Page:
The firm also advised on proposals for underground railways in Sydney, Africa and Russia. David Anderson was made a partner in 1920 after returning from army service. The firm was thereafter known as Mott, Hay and Anderson. During the 1920s, it designed the rolling bridge over the River Dee at Queensferry, the Tyne Bridge in Newcastle and the Trent Bridge in Nottingham.[6] It also designed the enlargement of the City & South London Railway tunnels and their extension past Camden Town and Clapham South to form the Northern Line of London Underground.[5]

Both founding partners died in 1938, at which time most of the construction projects stopped. During the 1940s after World War II, it began expanding and working on additional projects, some of which including repairing of roads and bridges damaged or destroyed during the war. The firm continued in its field until the merger with Sir M MacDonald & Partners in 1989. The firm's projects through the years have included Victoria Line of the London Underground, Melbourne Underground Rail Loop, and the Channel Tunnel that connects the United Kingdom and France by rail beneath the English Channel.[5]

Sir M MacDonald & Partners[edit]

View of the Nile River from the Aswan Low Dam in Egypt.

Sir M MacDonald & Partners was named after Murdoch MacDonald, a British civil engineer and later politician. The company formed out of affairs relating directly to Egyptian infrastructure between 1890 and 1930, in particular the Aswan Dam. Murdoch was involved in the original construction of the Aswan Dam and later became an advisor to the Egyptian Ministry of Public Works after the dam was completed in 1902.[7] He became closely associated with the development and first heightening of the Aswan Dam for the development of hydroelectric.[8]

MacDonald retired from his service with the Egyptian government in 1921 and returned to Britain where he began a partnership with Archibald MacCorquodale. In 1927, the two were later joined by PH East (also an engineer in the Egyptian government from 1907 to 1926) and OL Prowde, at which time the name of the company was changed to Sir M MacDonald & Partners. One of the first major projects of the partnership included the second heightening of the Aswan Dam, which continued through the design and construction stages to 1933.[8] The firm continued on projects through its merger with Mott, Hay and Anderson in 1989.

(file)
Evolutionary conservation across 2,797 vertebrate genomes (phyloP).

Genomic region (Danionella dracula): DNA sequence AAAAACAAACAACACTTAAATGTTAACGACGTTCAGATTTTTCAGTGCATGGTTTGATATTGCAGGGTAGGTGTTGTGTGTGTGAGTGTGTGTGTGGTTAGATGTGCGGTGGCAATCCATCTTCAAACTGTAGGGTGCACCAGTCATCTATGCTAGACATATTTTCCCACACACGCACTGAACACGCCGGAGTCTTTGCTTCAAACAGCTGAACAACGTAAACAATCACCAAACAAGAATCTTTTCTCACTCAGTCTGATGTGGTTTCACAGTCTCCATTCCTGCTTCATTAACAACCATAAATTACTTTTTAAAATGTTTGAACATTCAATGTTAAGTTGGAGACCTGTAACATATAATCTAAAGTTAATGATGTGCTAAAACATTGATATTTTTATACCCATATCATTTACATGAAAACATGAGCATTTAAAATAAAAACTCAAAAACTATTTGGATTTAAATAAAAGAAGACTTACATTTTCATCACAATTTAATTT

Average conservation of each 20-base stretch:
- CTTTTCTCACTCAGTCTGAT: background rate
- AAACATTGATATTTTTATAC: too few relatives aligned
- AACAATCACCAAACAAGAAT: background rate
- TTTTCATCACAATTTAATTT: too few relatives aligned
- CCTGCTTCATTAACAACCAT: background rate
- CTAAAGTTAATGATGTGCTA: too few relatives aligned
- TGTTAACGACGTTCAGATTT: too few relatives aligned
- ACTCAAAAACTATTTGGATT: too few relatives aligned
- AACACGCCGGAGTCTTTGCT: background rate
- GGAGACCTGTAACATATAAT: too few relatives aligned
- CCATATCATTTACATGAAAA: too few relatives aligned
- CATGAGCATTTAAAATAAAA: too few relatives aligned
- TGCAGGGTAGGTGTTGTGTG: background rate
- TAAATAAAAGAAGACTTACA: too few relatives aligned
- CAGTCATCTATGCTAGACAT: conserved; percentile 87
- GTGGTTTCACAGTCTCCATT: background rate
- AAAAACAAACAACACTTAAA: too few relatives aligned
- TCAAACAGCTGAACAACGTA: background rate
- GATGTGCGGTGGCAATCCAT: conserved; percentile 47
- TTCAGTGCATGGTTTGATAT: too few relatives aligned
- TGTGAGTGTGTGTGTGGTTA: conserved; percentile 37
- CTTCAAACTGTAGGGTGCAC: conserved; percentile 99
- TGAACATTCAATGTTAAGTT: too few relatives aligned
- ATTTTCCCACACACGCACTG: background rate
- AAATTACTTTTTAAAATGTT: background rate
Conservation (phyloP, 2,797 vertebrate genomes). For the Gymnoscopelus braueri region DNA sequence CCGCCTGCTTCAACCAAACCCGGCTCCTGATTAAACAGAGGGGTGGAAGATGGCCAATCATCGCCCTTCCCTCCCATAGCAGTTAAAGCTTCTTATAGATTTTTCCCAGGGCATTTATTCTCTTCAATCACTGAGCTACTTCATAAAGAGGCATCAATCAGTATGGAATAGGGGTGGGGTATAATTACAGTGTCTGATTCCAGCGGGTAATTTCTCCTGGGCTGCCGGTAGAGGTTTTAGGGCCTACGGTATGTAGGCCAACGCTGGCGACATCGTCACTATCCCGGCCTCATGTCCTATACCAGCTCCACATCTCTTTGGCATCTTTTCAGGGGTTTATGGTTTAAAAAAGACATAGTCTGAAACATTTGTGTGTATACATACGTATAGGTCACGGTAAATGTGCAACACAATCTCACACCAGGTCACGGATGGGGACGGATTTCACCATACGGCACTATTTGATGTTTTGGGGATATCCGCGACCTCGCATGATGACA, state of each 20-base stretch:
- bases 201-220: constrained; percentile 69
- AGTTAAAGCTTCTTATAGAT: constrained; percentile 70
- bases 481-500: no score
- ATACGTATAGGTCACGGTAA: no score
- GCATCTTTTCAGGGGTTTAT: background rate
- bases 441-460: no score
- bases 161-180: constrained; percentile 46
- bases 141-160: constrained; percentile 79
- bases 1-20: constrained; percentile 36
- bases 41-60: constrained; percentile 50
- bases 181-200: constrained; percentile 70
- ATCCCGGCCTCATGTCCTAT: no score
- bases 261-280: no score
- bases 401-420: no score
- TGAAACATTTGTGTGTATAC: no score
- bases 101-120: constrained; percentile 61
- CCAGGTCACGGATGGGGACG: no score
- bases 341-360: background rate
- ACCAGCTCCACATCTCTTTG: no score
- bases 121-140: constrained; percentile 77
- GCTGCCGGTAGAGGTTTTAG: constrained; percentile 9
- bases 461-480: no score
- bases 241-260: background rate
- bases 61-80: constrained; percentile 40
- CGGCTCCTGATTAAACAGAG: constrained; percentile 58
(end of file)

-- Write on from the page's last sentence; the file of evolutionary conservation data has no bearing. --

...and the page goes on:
Post-merger[edit]

Mott MacDonald began to expand after the 1989 merger. Early acquisitions included the consultancies of Husband and Company as well as James Williamson & Partners. These acquisitions brought Mott MacDonald's total staffing to 3,300.[9] Its 1994 acquisition of Ewbank Preece expanded its reach into the power and telecommunication fields,[10] with its 2000 purchase of Cambridge Education Associates expanding its education consultancy.[11] Additional early acquisitions included India-based firm Dalal Consultants in 2001,[12] cost consultants Franklin + Andrews in 2002[13] and health practice HLSP in 2003.[14] In 2007, Mott MacDonald bought Dutch firm Euroconsult BMB who specialized in international development and natural resource management.